December 30, 2015
On December 22, 1975, to stifle the impact of future oil embargos by foreign oil producing countries, President Gerald R. Ford signed the Energy Policy and Conservation Act (EPCA). Ford signed the bill after the 1973 Arab oil embargo shook the U.S. with high world oil prices. The law required the president to ban crude oil exports to nations other than Canada. The point of EPCA was to insulate the U.S. from volatile and sometimes unpredictable global crude markets.
Forty years later, on December 18, 2015, the U.S. Congress passed and President Barack Obama signed into law a $1.8 trillion government spending and tax relief bill that included repealing the four-decade-old oil export ban, according to a Reuters report. The Department of Commerce has issued an official notice saying companies no longer need to apply for licenses to export crude.
Leading oil and gas industry associations immediately expressed their approval. “This is a historic moment in our energy renaissance,” American Petroleum Institute Pres. Jack N. Gerard said. “Lifting this ban will help put downward pressure on gas prices, create jobs, grow our economy and lower our trade deficit” according to an Oil & Gas Journal report.
“The US is producing more energy than ever before, with production at its highest levels in decades,” Independent Petroleum Association of America Pres. Barry Russell observed. “The ability to export surplus US crude oil is a much needed shot in the arm for America’s producers and the economy, and will generate significant savings for American families and consumers.”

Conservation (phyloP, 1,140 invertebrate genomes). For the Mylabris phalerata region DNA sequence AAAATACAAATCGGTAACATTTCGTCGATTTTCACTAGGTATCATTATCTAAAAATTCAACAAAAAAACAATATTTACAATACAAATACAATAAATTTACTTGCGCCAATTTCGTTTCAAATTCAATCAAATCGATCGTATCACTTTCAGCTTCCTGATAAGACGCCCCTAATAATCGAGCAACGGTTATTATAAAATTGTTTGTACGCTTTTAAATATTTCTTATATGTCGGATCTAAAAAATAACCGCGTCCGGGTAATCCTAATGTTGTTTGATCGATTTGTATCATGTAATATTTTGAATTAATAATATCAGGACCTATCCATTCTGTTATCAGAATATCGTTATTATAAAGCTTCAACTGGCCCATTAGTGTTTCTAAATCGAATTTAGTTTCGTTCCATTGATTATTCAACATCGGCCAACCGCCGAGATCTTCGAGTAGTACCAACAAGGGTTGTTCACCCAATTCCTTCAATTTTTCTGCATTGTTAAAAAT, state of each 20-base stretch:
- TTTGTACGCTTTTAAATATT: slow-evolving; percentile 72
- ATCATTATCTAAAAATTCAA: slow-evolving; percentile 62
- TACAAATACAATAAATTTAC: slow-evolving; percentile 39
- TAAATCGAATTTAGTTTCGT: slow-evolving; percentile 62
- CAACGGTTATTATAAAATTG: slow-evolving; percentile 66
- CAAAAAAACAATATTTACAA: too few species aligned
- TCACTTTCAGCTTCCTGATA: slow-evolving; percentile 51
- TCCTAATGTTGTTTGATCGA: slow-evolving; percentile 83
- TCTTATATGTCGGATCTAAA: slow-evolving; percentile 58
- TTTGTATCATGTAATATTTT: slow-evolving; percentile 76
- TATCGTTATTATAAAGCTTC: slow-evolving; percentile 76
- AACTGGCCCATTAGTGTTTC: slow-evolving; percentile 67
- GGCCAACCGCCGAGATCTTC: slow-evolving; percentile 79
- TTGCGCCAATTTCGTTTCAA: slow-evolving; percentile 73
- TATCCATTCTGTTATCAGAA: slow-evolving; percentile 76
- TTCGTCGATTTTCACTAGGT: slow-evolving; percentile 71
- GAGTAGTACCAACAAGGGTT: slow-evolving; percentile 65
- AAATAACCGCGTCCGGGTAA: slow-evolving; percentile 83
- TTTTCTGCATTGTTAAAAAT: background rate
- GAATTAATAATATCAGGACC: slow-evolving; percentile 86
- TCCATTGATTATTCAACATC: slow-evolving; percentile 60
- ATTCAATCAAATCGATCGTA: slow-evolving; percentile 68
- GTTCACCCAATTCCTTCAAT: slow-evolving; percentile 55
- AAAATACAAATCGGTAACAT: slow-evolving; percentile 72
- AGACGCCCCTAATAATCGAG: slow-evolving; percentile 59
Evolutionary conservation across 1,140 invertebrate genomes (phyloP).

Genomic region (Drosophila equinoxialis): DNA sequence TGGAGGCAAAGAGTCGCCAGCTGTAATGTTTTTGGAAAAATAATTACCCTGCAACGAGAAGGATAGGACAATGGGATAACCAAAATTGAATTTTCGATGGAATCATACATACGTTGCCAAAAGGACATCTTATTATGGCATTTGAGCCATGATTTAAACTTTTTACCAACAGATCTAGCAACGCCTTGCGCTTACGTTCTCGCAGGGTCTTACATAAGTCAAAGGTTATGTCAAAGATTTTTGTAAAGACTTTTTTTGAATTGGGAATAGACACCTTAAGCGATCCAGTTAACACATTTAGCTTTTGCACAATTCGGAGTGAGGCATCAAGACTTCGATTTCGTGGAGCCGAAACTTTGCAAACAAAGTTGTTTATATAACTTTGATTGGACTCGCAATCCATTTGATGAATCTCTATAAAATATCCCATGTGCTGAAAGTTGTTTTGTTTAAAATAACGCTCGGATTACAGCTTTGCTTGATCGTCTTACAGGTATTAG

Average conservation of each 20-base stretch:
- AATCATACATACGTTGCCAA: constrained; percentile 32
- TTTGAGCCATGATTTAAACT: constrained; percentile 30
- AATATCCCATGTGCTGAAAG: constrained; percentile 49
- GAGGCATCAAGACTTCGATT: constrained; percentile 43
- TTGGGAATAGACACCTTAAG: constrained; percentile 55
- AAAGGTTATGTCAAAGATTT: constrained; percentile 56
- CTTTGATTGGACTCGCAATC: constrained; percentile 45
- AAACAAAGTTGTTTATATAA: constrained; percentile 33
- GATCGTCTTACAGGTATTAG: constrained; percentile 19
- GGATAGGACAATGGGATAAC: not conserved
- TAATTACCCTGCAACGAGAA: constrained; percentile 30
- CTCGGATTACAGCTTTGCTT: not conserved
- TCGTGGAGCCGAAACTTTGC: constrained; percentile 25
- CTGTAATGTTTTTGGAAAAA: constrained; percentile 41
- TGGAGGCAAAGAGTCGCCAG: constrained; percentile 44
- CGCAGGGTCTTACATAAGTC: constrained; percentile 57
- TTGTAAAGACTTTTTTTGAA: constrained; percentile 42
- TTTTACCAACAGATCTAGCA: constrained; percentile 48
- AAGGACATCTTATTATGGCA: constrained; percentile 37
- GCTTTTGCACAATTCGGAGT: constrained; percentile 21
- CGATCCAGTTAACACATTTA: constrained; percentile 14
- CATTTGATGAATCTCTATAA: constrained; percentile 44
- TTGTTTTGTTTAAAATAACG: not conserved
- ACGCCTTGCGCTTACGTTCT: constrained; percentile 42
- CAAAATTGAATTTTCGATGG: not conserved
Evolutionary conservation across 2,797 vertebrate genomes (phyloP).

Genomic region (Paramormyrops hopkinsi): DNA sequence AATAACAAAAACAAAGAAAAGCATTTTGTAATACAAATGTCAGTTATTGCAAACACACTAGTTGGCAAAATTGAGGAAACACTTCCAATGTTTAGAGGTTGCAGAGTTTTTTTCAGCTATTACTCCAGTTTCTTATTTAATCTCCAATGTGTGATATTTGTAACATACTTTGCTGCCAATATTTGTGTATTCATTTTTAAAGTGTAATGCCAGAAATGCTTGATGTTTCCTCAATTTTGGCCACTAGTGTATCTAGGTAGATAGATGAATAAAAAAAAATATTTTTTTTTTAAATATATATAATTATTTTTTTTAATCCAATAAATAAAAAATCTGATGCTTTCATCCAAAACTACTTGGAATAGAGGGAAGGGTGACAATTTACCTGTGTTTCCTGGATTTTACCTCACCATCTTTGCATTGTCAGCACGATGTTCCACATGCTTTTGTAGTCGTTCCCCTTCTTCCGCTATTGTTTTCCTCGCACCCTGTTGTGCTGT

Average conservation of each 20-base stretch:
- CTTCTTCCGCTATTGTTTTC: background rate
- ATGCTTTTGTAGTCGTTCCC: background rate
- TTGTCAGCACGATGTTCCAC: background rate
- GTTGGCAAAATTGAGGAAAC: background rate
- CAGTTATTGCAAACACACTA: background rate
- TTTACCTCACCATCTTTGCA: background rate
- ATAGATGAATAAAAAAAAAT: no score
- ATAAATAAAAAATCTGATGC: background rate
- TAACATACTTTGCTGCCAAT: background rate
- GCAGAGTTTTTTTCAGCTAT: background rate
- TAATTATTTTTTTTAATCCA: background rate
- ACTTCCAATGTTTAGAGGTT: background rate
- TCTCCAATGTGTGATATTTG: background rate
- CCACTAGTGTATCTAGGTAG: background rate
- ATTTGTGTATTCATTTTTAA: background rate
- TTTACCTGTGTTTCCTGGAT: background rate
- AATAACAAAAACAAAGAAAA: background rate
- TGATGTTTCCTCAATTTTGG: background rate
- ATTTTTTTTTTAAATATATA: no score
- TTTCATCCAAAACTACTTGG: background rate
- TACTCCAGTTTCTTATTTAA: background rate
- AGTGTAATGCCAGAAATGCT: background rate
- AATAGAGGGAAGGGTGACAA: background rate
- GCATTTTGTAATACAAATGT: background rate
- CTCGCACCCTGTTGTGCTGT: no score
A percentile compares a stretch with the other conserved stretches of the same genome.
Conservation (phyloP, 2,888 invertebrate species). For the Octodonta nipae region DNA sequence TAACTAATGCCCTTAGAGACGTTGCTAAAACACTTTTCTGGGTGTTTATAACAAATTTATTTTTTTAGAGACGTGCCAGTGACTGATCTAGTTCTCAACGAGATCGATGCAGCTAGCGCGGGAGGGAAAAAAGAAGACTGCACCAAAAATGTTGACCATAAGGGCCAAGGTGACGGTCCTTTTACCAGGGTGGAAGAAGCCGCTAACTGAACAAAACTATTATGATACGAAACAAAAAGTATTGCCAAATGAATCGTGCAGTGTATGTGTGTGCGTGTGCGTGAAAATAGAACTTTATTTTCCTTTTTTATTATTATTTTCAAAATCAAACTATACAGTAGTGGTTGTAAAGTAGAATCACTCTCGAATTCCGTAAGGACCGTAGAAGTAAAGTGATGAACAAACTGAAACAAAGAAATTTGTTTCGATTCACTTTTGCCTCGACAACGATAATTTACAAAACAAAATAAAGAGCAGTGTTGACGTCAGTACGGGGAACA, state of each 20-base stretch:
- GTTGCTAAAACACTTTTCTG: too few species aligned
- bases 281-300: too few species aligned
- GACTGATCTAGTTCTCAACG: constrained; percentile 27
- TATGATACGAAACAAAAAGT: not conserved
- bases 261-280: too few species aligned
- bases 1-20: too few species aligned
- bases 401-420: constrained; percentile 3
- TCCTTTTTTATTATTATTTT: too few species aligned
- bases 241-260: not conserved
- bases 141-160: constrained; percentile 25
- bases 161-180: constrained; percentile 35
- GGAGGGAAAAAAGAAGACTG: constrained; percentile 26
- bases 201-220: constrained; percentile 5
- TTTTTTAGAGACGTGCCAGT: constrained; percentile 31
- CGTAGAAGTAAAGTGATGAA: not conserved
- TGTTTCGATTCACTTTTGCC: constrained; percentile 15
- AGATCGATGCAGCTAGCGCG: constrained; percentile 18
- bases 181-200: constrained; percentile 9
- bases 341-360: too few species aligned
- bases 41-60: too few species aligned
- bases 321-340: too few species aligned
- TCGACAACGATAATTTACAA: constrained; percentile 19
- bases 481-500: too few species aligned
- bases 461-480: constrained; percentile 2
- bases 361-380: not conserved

The bill won crucial support from several Democrats because it also would revive expired tax credits for alternative energy sources ranging from wind and solar to biodiesel.
In the coming weeks, companies are likely to “stress test” where export opportunities will be, said George Baker, executive director of the Producers for American Crude Oil Exports, which led the successful lobbying effort in Washington to lift the ban.
Pressure from oil producers to scrap the restrictions intensified over recent years, as U.S. crude oil prices plunged to as much as $25 a barrel below global prices due to a build-up of swelling U.S. shale production caused by infrastructure bottlenecks as well as the export ban.
What this means to you
On December 18, 2015 the United States lifted a 40 year-old oil export ban. The repeal of the ban provides a much needed shot in the arm for America’s producers and significant savings for American families and consumers.
MIRATECH can help
Contact MIRATECH to learn about engine emission reduction solutions in oil, gas and marine applications.